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Watching Out for Addictive Tendencies in Recovery

Author Susan Cheever once said, “Addiction isn’t about substance – you aren’t addicted to the substance, you are addicted to the alteration of mood that the substance brings.” Addiction isn’t specific to one substance, rather we can become addicted to activities and behaviors that do not rely on substances at all. In recovery, it is very easy to apply our addictive tendencies to something other than mind or mood-altering drugs. These behavioral addictions can be just as damaging to our lives as drugs and alcohol.

Therese Borchard, in her World of Psychology article entitled The Addictive Personality: Why Recovery is a Lifetime Thing, references Craig Nakken, author of The Addictive Personality: “Nakken is right on when he says that it’s important for addicts to understand their propensity or yearning for trance-like states because, in some regards, we have to temper these urges our entire lives. Bottle or no bottle. ‘On some level,’ Nakken explains, ‘the addict will always be searching for an object or some type of event with which to form an addictive relationship. On some level, this personality will always want to give the person the illusion that there is an object or event that can nurture him or her.’” Maintaining an awareness of our tendency to transfer our addiction onto something else can be important in maintaining our sense of serenity and peace of mind in sobriety.

The consequences of behavioral addictions can be just as damaging to our lives as substances were in the past. Jon E. Grant, in a 2016 Psychology Today article entitled What is a Behavioral Addiction, explains, “How does someone get addicted to something without putting an addictive substance into the body? We now know that the brain can react to behaviors much as it does to drugs or alcohol. Certain behaviors produce a strong reinforcement in the brain that makes us want to do them over and over again, even if they interfere with our lives. The reinforcement of the behaviors can be so strong that some people go through withdrawal when they stop the behavior, just as in drug and alcohol addiction. They may become agitated, have trouble sleeping, undergo personality changes, and be irritable.” Just as restlessness, irritability, and discontentment led us into, and exacerbated, our addictions, the same feelings can cause us to engage in other “rewarding” behaviors until we entirely lose control.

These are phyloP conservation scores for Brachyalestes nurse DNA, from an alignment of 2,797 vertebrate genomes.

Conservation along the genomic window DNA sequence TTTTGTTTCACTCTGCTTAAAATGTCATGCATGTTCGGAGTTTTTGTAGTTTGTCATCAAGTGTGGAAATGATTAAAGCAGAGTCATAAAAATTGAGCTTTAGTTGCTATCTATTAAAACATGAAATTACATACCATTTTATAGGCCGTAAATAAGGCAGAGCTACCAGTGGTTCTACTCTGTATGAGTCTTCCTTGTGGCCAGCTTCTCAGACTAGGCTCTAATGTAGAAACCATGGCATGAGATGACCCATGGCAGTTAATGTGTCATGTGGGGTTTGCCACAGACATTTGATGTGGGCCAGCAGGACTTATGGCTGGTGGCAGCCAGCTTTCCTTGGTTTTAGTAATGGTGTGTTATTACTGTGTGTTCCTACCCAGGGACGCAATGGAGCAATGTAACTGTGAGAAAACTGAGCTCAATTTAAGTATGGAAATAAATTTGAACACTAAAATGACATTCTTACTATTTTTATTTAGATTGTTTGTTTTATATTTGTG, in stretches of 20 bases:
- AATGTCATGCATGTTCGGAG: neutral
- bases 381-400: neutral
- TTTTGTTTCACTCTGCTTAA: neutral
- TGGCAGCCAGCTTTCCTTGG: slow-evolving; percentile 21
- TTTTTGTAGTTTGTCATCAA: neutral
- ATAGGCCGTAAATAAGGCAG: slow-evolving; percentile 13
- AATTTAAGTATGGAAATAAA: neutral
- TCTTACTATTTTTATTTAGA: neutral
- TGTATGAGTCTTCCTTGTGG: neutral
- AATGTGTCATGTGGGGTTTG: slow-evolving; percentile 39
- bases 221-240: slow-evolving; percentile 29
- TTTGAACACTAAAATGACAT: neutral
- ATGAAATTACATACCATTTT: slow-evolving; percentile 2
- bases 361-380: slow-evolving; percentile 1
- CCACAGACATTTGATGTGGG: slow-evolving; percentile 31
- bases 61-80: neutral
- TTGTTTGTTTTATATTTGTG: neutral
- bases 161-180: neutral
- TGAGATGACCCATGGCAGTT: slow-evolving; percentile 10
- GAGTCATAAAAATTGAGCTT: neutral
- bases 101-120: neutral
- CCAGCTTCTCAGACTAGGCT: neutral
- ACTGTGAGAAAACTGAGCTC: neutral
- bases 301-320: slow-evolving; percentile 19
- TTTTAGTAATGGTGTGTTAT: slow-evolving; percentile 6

Your life can become one of serenity and peace of mind in sobriety. You can make the decision to seek help now and embark upon the rewarding journey of recovery from addiction and alcoholism. Resilient House, located in beautiful Shreveport, Louisiana, brings together behavior health and addictions specialists, spiritual guides, and holistic experts to address addiction from every possible angle. For information about treatment options, please call today: (833) 242-6431